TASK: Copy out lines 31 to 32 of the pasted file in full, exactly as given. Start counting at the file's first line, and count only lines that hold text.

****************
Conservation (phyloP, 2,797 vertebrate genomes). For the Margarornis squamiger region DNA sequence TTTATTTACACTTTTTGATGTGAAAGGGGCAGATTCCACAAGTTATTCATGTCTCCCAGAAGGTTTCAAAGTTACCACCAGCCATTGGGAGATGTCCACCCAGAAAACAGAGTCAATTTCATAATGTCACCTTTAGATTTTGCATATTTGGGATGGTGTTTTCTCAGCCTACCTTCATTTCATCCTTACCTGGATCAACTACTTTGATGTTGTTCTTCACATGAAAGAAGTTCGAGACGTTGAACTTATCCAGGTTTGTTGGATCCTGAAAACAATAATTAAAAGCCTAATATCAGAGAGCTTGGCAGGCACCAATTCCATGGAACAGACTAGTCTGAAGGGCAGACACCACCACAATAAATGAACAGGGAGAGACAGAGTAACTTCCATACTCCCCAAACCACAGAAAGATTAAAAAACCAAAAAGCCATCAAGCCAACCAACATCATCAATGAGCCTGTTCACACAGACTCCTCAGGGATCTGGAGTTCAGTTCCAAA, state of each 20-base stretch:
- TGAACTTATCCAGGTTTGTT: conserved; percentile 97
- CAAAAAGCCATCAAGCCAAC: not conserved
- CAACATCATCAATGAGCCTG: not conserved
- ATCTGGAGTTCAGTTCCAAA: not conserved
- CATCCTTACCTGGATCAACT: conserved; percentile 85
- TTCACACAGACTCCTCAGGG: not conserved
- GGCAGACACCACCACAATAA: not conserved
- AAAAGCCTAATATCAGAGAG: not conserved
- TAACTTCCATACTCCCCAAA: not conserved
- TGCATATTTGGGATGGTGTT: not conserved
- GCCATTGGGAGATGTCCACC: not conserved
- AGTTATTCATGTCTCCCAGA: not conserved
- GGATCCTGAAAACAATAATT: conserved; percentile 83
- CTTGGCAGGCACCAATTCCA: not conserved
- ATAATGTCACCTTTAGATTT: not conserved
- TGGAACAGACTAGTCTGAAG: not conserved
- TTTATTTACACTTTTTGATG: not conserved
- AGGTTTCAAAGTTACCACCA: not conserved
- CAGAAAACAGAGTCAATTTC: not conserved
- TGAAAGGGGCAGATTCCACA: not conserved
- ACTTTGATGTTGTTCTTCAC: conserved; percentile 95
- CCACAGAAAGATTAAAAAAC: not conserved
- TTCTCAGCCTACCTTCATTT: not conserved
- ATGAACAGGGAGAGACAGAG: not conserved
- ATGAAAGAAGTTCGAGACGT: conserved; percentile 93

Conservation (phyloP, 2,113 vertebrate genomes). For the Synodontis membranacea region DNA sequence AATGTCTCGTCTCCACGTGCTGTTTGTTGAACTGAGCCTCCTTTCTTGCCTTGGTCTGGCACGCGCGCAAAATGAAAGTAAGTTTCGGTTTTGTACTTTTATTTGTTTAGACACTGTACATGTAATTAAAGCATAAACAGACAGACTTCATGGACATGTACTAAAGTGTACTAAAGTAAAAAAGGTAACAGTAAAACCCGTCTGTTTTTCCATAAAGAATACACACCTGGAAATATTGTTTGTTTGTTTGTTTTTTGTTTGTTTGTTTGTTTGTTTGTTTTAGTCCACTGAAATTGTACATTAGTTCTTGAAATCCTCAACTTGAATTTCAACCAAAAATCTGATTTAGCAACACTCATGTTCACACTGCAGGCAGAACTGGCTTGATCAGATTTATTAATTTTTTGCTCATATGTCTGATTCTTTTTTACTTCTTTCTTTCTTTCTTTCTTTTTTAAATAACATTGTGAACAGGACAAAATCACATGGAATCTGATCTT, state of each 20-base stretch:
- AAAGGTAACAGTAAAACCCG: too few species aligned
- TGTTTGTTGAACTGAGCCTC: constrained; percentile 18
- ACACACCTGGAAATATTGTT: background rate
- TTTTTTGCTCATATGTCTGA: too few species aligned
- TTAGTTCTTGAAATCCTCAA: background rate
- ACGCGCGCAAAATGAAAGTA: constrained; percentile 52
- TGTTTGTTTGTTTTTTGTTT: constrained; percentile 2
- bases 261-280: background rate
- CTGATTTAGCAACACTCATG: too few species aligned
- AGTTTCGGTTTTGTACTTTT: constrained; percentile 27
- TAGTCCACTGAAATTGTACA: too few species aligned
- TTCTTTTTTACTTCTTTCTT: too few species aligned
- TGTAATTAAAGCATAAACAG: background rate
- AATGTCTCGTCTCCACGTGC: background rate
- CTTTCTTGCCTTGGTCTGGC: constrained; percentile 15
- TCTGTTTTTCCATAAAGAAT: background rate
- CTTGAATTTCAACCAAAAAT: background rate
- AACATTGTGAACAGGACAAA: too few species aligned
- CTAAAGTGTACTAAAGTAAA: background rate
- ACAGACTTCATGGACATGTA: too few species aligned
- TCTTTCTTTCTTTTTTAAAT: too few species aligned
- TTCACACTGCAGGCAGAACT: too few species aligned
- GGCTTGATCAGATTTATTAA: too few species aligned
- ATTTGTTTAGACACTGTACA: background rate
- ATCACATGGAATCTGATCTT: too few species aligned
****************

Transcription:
- TTTTTTGCTCATATGTCTGA: too few species aligned
- TTAGTTCTTGAAATCCTCAA: background rate